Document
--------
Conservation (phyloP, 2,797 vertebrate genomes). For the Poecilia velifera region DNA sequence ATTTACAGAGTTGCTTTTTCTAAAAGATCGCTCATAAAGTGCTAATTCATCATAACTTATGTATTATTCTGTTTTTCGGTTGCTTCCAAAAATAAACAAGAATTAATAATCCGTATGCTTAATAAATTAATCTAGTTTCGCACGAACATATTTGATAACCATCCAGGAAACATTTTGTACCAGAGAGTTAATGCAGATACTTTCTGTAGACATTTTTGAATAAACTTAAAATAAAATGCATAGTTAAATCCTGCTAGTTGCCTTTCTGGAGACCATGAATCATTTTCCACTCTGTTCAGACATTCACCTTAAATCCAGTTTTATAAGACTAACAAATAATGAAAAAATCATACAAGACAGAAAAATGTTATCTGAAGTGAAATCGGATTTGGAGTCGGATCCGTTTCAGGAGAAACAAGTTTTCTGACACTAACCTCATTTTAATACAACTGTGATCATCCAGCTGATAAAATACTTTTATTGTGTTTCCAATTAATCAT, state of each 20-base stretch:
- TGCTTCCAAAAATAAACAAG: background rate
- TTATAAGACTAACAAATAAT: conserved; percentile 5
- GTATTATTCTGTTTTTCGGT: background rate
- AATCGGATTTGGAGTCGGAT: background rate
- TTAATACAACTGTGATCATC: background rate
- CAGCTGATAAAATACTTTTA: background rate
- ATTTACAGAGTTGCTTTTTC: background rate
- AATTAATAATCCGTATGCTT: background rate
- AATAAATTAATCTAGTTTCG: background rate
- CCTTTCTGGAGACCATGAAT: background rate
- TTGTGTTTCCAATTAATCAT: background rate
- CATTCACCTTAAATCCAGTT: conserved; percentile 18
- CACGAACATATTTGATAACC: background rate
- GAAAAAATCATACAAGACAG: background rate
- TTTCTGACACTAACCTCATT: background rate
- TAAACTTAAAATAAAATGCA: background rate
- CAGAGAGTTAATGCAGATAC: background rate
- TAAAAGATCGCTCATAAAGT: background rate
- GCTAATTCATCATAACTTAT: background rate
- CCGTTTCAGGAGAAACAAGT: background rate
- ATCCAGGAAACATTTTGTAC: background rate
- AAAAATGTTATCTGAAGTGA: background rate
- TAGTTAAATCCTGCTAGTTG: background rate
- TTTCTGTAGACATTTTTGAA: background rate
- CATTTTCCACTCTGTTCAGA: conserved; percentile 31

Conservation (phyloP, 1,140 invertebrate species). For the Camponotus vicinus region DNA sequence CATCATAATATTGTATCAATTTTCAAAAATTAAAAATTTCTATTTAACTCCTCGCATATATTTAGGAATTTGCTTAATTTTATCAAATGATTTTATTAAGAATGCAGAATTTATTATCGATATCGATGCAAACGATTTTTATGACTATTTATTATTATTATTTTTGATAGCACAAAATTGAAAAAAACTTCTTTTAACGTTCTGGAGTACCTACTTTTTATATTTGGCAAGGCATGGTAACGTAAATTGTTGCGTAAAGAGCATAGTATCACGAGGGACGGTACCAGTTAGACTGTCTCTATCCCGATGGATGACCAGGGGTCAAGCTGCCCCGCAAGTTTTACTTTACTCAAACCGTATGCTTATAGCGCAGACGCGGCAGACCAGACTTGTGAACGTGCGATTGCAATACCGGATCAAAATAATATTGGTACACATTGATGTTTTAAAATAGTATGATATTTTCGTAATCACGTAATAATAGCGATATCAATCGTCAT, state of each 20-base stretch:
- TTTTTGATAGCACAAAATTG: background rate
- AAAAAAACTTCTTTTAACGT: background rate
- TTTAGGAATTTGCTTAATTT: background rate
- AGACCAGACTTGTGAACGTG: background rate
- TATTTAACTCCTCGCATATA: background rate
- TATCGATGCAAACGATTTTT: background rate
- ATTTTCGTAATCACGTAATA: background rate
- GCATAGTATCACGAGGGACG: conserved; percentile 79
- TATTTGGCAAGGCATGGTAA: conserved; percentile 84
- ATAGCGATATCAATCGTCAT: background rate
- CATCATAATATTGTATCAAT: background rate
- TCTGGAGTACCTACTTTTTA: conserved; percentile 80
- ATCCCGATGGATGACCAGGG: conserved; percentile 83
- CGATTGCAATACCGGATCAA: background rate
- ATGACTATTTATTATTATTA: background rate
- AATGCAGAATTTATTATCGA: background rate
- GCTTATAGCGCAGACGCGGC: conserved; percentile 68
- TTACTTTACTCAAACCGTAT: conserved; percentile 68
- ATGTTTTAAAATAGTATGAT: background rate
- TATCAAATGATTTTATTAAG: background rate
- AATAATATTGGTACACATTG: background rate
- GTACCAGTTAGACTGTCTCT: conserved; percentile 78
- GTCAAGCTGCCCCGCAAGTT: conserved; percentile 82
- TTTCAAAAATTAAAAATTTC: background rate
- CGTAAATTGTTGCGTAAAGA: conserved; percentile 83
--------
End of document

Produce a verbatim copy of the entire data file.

Conservation (phyloP, 2,797 vertebrate genomes). For the Poecilia velifera region DNA sequence ATTTACAGAGTTGCTTTTTCTAAAAGATCGCTCATAAAGTGCTAATTCATCATAACTTATGTATTATTCTGTTTTTCGGTTGCTTCCAAAAATAAACAAGAATTAATAATCCGTATGCTTAATAAATTAATCTAGTTTCGCACGAACATATTTGATAACCATCCAGGAAACATTTTGTACCAGAGAGTTAATGCAGATACTTTCTGTAGACATTTTTGAATAAACTTAAAATAAAATGCATAGTTAAATCCTGCTAGTTGCCTTTCTGGAGACCATGAATCATTTTCCACTCTGTTCAGACATTCACCTTAAATCCAGTTTTATAAGACTAACAAATAATGAAAAAATCATACAAGACAGAAAAATGTTATCTGAAGTGAAATCGGATTTGGAGTCGGATCCGTTTCAGGAGAAACAAGTTTTCTGACACTAACCTCATTTTAATACAACTGTGATCATCCAGCTGATAAAATACTTTTATTGTGTTTCCAATTAATCAT, state of each 20-base stretch:
- TGCTTCCAAAAATAAACAAG: background rate
- TTATAAGACTAACAAATAAT: conserved; percentile 5
- GTATTATTCTGTTTTTCGGT: background rate
- AATCGGATTTGGAGTCGGAT: background rate
- TTAATACAACTGTGATCATC: background rate
- CAGCTGATAAAATACTTTTA: background rate
- ATTTACAGAGTTGCTTTTTC: background rate
- AATTAATAATCCGTATGCTT: background rate
- AATAAATTAATCTAGTTTCG: background rate
- CCTTTCTGGAGACCATGAAT: background rate
- TTGTGTTTCCAATTAATCAT: background rate
- CATTCACCTTAAATCCAGTT: conserved; percentile 18
- CACGAACATATTTGATAACC: background rate
- GAAAAAATCATACAAGACAG: background rate
- TTTCTGACACTAACCTCATT: background rate
- TAAACTTAAAATAAAATGCA: background rate
- CAGAGAGTTAATGCAGATAC: background rate
- TAAAAGATCGCTCATAAAGT: background rate
- GCTAATTCATCATAACTTAT: background rate
- CCGTTTCAGGAGAAACAAGT: background rate
- ATCCAGGAAACATTTTGTAC: background rate
- AAAAATGTTATCTGAAGTGA: background rate
- TAGTTAAATCCTGCTAGTTG: background rate
- TTTCTGTAGACATTTTTGAA: background rate
- CATTTTCCACTCTGTTCAGA: conserved; percentile 31

Conservation (phyloP, 1,140 invertebrate species). For the Camponotus vicinus region DNA sequence CATCATAATATTGTATCAATTTTCAAAAATTAAAAATTTCTATTTAACTCCTCGCATATATTTAGGAATTTGCTTAATTTTATCAAATGATTTTATTAAGAATGCAGAATTTATTATCGATATCGATGCAAACGATTTTTATGACTATTTATTATTATTATTTTTGATAGCACAAAATTGAAAAAAACTTCTTTTAACGTTCTGGAGTACCTACTTTTTATATTTGGCAAGGCATGGTAACGTAAATTGTTGCGTAAAGAGCATAGTATCACGAGGGACGGTACCAGTTAGACTGTCTCTATCCCGATGGATGACCAGGGGTCAAGCTGCCCCGCAAGTTTTACTTTACTCAAACCGTATGCTTATAGCGCAGACGCGGCAGACCAGACTTGTGAACGTGCGATTGCAATACCGGATCAAAATAATATTGGTACACATTGATGTTTTAAAATAGTATGATATTTTCGTAATCACGTAATAATAGCGATATCAATCGTCAT, state of each 20-base stretch:
- TTTTTGATAGCACAAAATTG: background rate
- AAAAAAACTTCTTTTAACGT: background rate
- TTTAGGAATTTGCTTAATTT: background rate
- AGACCAGACTTGTGAACGTG: background rate
- TATTTAACTCCTCGCATATA: background rate
- TATCGATGCAAACGATTTTT: background rate
- ATTTTCGTAATCACGTAATA: background rate
- GCATAGTATCACGAGGGACG: conserved; percentile 79
- TATTTGGCAAGGCATGGTAA: conserved; percentile 84
- ATAGCGATATCAATCGTCAT: background rate
- CATCATAATATTGTATCAAT: background rate
- TCTGGAGTACCTACTTTTTA: conserved; percentile 80
- ATCCCGATGGATGACCAGGG: conserved; percentile 83
- CGATTGCAATACCGGATCAA: background rate
- ATGACTATTTATTATTATTA: background rate
- AATGCAGAATTTATTATCGA: background rate
- GCTTATAGCGCAGACGCGGC: conserved; percentile 68
- TTACTTTACTCAAACCGTAT: conserved; percentile 68
- ATGTTTTAAAATAGTATGAT: background rate
- TATCAAATGATTTTATTAAG: background rate
- AATAATATTGGTACACATTG: background rate
- GTACCAGTTAGACTGTCTCT: conserved; percentile 78
- GTCAAGCTGCCCCGCAAGTT: conserved; percentile 82
- TTTCAAAAATTAAAAATTTC: background rate
- CGTAAATTGTTGCGTAAAGA: conserved; percentile 83